AT&T's Chief Security Officer, Ed Amoroso, testified to Congress recently about the size and scope of global cybercriminal activity. In his testimony, he says, "Last year the FBI announced that revenues from cyber-crime, for the first time ever, exceeded drug trafficking as the most lucrative illegal global business, estimated at reaping more than $1 trillion annually in illicit profits."
The primary activity he warns Congress about is the threat of cyber-warfare. An example of this is where criminals or terrorists seize control of a large number of PCs via a botnet, and use those nodes to launch a large-scale distributed denial of service (DDOS) attack against US interests. He cites the example of Estonia, where 2 years ago a large-scale cyber attack produced catastrophic results: "The entire country was disconnected from the Internet."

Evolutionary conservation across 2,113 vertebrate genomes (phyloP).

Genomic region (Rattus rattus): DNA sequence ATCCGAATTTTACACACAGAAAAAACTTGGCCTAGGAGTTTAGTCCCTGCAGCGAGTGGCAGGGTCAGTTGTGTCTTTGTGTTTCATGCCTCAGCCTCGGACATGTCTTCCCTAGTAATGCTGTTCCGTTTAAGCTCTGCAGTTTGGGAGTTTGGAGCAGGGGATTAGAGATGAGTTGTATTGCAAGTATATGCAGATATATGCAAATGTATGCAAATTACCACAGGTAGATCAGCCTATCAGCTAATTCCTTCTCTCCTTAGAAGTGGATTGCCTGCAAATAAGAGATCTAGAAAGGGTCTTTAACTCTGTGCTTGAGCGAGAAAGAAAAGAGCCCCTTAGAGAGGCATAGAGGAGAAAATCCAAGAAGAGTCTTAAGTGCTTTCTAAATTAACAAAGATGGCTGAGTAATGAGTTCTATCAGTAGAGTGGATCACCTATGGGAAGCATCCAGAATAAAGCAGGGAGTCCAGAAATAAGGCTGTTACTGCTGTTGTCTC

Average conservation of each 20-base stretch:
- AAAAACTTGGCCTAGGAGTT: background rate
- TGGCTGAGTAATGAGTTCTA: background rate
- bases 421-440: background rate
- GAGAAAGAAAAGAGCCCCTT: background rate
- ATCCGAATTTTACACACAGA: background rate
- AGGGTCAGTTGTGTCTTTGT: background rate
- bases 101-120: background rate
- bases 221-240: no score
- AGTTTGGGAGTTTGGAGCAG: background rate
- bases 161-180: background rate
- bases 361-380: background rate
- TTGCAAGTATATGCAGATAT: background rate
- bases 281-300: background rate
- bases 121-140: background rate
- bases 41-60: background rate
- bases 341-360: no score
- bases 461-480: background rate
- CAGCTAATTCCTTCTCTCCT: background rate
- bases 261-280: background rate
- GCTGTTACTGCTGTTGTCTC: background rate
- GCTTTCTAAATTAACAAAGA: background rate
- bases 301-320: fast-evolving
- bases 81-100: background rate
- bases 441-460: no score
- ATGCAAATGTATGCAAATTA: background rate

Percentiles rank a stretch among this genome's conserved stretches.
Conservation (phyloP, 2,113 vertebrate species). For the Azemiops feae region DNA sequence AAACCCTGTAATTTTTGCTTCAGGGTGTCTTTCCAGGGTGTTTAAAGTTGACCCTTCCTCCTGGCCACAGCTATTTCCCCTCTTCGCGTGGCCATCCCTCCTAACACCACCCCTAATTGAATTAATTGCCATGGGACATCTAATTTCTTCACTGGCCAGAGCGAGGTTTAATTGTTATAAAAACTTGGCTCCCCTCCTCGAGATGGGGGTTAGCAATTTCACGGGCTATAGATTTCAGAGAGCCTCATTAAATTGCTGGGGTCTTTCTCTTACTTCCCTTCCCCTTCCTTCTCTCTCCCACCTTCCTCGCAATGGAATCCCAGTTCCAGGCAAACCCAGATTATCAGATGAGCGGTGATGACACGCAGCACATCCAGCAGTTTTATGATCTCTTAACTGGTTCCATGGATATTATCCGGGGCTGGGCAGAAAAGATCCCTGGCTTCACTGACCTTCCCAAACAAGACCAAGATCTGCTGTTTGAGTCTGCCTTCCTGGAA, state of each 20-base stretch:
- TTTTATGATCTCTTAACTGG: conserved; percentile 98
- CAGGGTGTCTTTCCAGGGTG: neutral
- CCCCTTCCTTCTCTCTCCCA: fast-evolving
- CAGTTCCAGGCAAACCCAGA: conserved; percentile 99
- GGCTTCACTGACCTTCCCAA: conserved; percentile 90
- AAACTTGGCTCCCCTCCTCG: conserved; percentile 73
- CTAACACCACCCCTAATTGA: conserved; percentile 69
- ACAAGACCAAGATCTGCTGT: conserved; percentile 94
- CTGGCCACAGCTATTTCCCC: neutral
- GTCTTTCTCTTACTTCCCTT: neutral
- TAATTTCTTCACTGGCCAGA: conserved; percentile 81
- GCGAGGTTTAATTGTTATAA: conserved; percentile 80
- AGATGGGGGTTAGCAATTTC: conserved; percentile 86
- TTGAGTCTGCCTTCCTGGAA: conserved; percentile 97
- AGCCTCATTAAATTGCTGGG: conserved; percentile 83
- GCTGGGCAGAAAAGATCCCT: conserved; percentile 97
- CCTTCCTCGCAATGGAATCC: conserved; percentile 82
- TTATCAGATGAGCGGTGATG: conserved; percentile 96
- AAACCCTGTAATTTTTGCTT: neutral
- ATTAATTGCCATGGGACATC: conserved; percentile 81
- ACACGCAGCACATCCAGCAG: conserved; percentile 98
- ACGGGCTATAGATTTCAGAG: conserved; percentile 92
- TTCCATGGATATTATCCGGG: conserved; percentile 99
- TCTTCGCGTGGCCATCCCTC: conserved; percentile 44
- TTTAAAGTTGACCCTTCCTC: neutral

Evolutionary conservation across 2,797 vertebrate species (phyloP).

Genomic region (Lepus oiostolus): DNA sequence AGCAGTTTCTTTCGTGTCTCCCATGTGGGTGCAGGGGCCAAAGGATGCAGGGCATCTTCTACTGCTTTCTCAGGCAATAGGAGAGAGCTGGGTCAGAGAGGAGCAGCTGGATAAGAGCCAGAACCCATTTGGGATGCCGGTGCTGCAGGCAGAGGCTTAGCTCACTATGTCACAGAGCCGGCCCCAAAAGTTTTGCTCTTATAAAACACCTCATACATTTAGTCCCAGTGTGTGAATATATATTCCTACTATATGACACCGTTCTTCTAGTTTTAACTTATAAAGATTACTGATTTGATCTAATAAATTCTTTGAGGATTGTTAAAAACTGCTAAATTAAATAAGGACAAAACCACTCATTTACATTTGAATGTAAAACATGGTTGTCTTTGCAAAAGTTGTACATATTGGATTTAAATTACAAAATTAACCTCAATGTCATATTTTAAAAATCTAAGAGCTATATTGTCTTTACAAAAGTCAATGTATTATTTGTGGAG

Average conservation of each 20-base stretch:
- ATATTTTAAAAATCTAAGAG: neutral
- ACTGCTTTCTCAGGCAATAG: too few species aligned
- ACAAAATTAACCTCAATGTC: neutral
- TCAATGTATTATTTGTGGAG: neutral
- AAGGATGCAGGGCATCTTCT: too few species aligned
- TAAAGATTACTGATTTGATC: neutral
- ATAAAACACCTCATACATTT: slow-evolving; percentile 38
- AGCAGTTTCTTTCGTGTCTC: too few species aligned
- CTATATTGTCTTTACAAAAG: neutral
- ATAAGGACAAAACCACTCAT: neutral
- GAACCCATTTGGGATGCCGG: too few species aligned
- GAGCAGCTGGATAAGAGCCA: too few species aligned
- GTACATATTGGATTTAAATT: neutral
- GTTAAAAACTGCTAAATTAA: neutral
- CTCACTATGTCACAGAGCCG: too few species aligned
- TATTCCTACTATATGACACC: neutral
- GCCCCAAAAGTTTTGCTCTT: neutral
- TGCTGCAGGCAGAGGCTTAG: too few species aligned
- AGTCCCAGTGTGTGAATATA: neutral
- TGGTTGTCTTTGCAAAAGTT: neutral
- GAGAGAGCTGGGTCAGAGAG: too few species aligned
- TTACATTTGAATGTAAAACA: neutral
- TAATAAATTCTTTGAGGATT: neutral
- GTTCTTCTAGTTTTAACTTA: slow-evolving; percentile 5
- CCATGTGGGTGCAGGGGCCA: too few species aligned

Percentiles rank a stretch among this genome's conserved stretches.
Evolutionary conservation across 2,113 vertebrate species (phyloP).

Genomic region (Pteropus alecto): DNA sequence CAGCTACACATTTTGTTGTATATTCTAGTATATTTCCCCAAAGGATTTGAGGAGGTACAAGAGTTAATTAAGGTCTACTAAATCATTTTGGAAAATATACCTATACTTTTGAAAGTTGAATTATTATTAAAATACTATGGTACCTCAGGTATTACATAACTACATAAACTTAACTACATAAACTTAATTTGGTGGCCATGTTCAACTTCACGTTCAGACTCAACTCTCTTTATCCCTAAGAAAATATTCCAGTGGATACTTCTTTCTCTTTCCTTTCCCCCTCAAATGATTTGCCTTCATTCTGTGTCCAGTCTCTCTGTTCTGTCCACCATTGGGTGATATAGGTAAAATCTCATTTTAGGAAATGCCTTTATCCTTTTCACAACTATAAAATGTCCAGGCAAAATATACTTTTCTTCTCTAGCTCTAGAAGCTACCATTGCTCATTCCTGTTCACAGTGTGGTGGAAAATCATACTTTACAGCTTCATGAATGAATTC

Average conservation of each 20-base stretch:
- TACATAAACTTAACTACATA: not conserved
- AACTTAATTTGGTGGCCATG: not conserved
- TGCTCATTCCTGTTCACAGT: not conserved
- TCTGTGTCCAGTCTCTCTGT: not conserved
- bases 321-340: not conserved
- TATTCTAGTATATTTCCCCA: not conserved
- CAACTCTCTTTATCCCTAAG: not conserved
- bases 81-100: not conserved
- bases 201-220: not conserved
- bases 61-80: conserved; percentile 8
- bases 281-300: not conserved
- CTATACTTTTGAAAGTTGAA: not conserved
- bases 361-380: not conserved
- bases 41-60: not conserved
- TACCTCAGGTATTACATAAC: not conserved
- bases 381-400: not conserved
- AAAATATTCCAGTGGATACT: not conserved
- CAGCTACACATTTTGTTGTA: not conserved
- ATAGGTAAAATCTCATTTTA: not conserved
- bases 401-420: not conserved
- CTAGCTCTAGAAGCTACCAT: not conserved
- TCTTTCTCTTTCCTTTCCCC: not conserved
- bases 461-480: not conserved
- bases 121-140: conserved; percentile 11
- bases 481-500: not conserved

Certainly, DDOS attacks, botnets and cyber-warfare are among the most dangerous cyber-security threats to the US and to the Internet as a whole. What is even more alarming is the massive scale and scope of cybercriminal activity as a whole: $1 trillion, larger than even the global drug trade. It will take significant effort and coordination between governments and the private sector to address these threats. We at Dasient have already joined this effort. Look for future announcements from us about how we are addressing the growing threat of cybercrime.